: The New Middle East Cold War
The New Middle East Cold War
U.S. Middle East Policy and the Region’s Ongoing Battle over the Muslim Brotherhood
In the three years since popular uprisings swept across the Middle East, the status of the Muslim Brotherhood has become a deep point of contention among regional states. Key countries in the Middle East and North Africa are sharply divided over the status of the Muslim Brotherhood and political Islam. During this time, U.S. policy has been hesitant as the United States has sought to define its position in reaction to both the uprisings themselves and the new era of competition among regional states they produced. This hesitancy has produced muted responses, strategically bereft of clear statements on U.S. interests and values. The uneven U.S. responses to the Arab uprisings and the regional competition that has been sparked offers several important lessons learned for U.S. policy in the future.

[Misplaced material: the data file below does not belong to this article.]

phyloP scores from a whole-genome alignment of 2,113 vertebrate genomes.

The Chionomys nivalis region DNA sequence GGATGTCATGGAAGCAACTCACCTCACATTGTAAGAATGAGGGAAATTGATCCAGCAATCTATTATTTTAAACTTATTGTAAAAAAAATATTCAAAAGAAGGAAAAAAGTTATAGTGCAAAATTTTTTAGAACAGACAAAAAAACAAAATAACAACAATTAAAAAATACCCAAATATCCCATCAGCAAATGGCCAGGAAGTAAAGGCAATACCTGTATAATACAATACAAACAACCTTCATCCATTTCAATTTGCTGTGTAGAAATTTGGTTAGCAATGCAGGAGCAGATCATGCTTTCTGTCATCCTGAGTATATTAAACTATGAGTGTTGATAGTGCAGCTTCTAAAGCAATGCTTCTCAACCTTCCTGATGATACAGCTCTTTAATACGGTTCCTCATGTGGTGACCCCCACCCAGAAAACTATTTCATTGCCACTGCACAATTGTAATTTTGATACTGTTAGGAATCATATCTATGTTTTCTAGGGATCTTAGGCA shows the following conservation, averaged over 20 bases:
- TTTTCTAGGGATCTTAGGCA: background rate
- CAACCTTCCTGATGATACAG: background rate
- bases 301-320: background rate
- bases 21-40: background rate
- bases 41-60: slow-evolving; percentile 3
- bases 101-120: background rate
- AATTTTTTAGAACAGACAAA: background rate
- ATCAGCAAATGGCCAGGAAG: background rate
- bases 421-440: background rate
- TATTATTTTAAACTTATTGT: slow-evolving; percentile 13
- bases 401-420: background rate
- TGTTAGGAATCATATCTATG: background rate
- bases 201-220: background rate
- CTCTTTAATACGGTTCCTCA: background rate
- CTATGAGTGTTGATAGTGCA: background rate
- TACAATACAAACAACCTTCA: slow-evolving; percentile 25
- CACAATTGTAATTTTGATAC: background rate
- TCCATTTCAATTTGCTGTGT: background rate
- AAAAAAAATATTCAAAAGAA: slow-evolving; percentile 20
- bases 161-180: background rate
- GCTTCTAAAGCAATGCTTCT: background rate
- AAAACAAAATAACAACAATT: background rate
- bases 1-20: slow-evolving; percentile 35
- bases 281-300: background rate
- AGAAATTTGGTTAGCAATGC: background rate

Please join the Center for American Progress for a discussion on these lessons and the path forward for U.S. policy in the Middle East amid the new Arab Cold War.
Peter Mandaville, Professor, George Mason University
Haroon Ullah, State Department Policy Planning Staff
Brian Katulis, Senior Fellow, Center for American Progress
Hardin Lang, Senior Fellow, Center for American Progress